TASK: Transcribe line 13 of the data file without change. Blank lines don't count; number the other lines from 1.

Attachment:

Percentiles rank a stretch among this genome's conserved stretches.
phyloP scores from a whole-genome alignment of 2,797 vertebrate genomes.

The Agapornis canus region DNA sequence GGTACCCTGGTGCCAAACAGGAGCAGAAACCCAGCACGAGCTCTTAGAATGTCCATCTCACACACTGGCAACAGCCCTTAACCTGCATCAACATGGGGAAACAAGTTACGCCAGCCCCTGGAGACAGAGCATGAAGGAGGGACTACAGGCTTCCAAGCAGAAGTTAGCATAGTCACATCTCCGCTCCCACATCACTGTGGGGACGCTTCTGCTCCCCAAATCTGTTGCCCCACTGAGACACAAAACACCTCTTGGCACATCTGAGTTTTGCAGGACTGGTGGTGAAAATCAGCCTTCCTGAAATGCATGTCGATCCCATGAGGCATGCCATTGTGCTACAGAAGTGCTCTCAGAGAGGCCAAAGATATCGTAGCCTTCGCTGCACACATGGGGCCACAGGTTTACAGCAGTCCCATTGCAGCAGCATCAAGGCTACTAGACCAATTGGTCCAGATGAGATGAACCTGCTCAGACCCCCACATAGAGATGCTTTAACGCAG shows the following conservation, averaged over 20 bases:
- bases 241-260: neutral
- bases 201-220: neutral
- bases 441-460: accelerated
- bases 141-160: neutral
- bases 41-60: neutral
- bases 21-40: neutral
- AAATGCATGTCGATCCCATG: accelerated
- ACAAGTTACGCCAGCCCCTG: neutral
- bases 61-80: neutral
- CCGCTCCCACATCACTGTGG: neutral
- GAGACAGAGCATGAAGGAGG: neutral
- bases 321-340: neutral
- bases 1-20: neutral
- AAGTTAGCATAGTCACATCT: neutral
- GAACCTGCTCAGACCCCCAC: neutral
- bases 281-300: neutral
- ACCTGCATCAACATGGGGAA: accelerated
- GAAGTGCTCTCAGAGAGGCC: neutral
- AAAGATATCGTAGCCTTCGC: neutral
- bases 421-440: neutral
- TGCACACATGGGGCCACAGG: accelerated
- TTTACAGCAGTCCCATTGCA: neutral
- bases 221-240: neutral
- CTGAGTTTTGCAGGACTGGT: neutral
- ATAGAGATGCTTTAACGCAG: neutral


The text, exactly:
- CCGCTCCCACATCACTGTGG: neutral